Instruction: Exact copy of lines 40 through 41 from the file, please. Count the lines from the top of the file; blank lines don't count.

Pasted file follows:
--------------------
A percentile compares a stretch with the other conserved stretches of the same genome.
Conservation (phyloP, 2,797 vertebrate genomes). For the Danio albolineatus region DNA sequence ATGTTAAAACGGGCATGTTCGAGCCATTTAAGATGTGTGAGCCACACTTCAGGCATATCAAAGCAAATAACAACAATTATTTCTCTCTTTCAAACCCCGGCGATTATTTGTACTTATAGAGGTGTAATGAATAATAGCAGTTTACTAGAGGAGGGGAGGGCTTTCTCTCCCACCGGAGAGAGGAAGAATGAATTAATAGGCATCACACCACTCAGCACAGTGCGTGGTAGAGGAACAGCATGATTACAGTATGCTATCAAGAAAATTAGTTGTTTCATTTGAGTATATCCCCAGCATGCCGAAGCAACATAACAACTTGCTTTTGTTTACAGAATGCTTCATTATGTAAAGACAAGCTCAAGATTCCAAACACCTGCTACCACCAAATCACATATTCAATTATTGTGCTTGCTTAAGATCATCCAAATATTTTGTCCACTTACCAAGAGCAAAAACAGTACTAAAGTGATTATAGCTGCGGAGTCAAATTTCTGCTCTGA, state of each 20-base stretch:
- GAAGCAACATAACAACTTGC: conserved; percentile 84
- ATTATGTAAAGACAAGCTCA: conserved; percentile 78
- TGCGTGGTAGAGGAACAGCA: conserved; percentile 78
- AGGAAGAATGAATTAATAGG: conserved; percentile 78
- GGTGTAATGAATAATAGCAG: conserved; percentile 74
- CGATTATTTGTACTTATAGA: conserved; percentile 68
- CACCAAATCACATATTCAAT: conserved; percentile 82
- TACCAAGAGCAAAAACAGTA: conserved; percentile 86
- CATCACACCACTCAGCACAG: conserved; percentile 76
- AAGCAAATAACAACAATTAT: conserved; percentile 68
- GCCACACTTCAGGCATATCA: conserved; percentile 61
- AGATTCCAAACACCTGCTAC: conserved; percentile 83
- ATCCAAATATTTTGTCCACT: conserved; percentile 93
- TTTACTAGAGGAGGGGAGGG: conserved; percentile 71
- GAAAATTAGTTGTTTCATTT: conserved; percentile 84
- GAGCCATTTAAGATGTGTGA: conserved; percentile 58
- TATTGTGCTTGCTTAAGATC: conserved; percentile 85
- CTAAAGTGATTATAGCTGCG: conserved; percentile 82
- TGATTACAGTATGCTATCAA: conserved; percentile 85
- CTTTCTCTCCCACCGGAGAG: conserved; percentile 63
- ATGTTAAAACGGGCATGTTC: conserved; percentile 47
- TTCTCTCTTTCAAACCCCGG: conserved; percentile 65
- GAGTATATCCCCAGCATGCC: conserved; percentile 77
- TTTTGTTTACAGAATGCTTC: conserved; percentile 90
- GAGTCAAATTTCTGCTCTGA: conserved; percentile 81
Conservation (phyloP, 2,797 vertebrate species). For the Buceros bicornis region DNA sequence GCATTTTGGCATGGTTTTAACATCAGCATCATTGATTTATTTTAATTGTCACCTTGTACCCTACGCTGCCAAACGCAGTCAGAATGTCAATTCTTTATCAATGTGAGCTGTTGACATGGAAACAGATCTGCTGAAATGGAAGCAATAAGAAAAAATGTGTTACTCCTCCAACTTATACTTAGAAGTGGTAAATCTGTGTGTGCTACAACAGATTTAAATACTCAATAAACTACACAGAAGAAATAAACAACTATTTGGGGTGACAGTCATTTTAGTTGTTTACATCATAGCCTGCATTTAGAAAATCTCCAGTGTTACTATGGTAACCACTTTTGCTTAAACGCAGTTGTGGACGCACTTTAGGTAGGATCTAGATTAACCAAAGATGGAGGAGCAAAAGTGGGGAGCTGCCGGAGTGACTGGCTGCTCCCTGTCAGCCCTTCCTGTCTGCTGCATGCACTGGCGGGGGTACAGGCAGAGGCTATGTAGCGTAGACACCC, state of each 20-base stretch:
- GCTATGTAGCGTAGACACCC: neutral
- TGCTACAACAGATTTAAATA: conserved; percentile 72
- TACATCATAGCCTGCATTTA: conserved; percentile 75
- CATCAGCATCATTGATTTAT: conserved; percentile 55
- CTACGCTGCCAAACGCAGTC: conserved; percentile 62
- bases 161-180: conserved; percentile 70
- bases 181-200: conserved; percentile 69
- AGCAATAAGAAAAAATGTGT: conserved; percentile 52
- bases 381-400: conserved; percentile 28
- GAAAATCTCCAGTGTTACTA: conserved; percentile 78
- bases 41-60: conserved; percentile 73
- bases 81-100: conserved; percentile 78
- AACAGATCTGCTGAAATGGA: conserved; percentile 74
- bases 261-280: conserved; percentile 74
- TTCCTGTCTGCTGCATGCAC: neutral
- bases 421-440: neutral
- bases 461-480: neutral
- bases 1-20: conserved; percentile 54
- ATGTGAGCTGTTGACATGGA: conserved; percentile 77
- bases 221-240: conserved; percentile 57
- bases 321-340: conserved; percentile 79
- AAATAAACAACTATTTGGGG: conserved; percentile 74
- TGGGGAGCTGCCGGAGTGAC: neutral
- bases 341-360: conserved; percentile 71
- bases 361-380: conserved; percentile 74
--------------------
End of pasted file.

- bases 81-100: conserved; percentile 78
- AACAGATCTGCTGAAATGGA: conserved; percentile 74